At Matthew 27:46, we read (version Douay): And about the ninth hour, Jesus cried with a loud voice, saying: Eli, Eli, lamma sabacthani? That is, My God, My God, why hast thou forsaken me? At Mark 15:34, again version Douay, we also read: And, at the ninth hour, Jesus cried out with a loud voice, saying: Eloi, Eloi, lamma sabacthani? Which is, being interpreted: My God, My God, Why hast thou forsaken me? This entry will examine the Latin, Polish and Friulian readings of Eloi, Eloi, lamma sabacthani? (or Eli, Eli, lamma sabacthani?), such being the fourth of the seven final words of Jesus on the cross.
Latin. Deus meus, Deus meus, ut quid dereliquisti me? The Latin for God is the masculine noun Deus, in both the nominative and the vocative. As for the possessive adjective my, the Latin, in the masculine singular, is meus (nominative) and mi (vocative). However, in the words of Jesus, we find instead vocative meus, so that Deus meus spoken by Jesus is in fact in vocative position. Another instance of vocative meus is found at Judith 12:4, where we read domine meus (my lord), with domine clearly being the vocative of dominus, and meus (also vocative) according therewith. Ut quid is read why. The second-person singular dereliquisti means thou hast forsaken; the lemma form of this verb is derelinquo (I forsake; present infinitive derelinquere, to forsake). The Latin me (me) is the accusative position of ego (I). Wherefore: Deus meus, Deus meus, ut quid dereliquisti me? (my God, my God, why hast thou forsaken me?).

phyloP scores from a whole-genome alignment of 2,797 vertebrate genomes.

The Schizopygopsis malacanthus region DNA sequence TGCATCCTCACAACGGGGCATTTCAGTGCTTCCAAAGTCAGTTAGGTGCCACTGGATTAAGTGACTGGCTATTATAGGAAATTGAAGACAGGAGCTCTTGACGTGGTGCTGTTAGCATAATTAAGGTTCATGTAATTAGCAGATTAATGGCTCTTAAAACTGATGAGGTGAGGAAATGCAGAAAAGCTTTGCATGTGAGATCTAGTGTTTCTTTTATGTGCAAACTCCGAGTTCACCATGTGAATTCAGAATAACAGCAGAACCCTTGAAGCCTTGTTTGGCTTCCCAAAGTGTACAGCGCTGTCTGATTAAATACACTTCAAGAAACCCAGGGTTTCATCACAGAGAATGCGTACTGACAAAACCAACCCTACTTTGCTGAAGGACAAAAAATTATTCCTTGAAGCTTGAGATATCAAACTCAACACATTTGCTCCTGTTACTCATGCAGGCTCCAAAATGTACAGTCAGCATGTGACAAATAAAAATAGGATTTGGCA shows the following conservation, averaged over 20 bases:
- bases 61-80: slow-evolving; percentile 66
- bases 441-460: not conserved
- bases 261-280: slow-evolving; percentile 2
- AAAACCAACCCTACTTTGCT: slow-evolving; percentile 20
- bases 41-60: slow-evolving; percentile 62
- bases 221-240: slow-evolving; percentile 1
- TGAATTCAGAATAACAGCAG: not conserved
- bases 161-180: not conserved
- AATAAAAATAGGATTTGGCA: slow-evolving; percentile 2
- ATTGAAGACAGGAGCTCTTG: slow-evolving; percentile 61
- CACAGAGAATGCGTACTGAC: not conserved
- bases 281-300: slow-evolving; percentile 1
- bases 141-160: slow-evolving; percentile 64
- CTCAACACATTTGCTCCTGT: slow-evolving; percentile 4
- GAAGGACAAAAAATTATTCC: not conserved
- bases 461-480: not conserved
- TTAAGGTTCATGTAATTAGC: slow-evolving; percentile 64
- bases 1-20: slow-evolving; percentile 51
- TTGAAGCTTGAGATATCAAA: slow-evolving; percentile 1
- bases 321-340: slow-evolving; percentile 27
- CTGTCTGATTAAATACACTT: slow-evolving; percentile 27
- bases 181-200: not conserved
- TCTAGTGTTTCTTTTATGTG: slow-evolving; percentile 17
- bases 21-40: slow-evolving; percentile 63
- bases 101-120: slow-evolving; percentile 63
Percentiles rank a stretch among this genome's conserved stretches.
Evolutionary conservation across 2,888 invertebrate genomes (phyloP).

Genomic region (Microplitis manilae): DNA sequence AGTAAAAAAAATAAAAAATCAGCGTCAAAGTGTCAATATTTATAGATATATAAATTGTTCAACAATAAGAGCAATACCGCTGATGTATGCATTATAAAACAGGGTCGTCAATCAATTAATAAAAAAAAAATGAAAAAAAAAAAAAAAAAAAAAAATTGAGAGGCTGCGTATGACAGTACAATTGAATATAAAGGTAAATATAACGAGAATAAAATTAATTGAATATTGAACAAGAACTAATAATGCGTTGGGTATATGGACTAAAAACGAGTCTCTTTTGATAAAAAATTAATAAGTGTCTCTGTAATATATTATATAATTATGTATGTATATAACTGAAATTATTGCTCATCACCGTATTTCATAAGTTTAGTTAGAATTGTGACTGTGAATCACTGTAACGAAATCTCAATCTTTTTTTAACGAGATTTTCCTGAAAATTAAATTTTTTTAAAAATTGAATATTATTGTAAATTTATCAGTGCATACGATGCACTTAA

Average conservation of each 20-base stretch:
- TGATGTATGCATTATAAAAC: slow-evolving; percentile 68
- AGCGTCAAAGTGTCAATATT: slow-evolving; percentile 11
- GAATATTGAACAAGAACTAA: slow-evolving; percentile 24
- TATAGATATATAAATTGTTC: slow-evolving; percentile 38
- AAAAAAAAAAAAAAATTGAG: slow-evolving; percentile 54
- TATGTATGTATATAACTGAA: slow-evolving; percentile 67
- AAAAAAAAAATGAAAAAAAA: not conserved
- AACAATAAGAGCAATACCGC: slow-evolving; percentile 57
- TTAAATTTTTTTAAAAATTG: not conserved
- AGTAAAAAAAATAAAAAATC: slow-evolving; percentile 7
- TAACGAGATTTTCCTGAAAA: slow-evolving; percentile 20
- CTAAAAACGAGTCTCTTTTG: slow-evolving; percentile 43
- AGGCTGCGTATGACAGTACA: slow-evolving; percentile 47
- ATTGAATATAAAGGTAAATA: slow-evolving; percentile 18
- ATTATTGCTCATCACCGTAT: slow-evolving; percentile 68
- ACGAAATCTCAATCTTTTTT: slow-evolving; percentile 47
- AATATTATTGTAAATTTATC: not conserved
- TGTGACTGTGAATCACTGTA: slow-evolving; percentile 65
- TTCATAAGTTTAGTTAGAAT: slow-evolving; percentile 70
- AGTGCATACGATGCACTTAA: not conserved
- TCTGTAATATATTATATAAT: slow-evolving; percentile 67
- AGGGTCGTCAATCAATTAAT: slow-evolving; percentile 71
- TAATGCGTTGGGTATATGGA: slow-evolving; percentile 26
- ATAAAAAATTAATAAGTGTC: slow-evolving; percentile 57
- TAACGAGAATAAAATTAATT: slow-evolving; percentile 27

Polish. Boże mój, Boże mój, czemuś Mnie opuścił? The Polish for God is the masculine noun Bóg (nominative), which takes the form Boże in the vocative. The reader who attends Mass in Polish will hear this vocative form employed in the kolekta, where it may appear as Boże (O God) on its own, or in some other form of address, such as Wszechmogący Boże (O Almighty God), Wszechmogący, wieczny Boże (O Almighty ever-living God), Wszechmogący i miłosierny Boże (O Almighty and merciful God). As for the possessive adjective my, the Polish, in the masculine singular, is mój in both the nominative and the vocative. Czemuś is the combination of czemu (why) and the second-person singular suffix ś; given that czemuś already bears the marker of the second-person singular, the verb need not: opuścił, rather than opuściłeś. The verb in question in czemuś Mnie opuścił is the past tense of the perfective opuścić (to forsake), whose imperfective counterpart is, for information, opuszczać. The Polish mnie (me) is the accusative position of ja (I). Wherefore: Boże mój, Boże mój, czemuś Mnie opuścił? (My God, My God, why hast Thou forsaken Me?).
Friulian. Diu gno, Diu gno, parcè mo mi âstu bandonât? The Friulian for God is the masculine noun Diu. As for the possessive adjective my, the Friulian, in the masculine singular, is gno, normally preceded by the definite article, for instance: il gno non (my name); il gno paron (my master); il gno pecjât (my sin). But when the possessive adjective modifies the name of a family member in the singular, the definite article is omitted: gno pari (my father); gno fradi (my brother); gno fi (my son); it is also omitted when the possessive adjective appears after the noun it modifies: Diu gno (my God). The interrogative parcè means why; the verb used therewith must take its interrogative form. Consider these instances: (i) tu âs (thou hast), parcè âstu? (why hast thou?); (ii) tu âs fat (thou hast done), parcè âstu fat? (why hast thou done?); (iii) tu âs fevelât (thou hast spoken), parcè âstu fevelât? (why hast thou spoken?). The infinitive bandonâ means to forsake, whence parcè mi âstu bandonât? for Friulian equivalent of why hast thou forsaken me?, with tu mi âs bandonât (thou hast forsaken me) having taken interrogative form. Now the Friulian also includes mo in the question of Jesus; this mo may be read ever, so that parcè mo should take the reading why ever. Wherefore: Diu gno, Diu gno, parcè mo mi âstu bandonât? (my God, my God, why ever hast thou forsaken me?).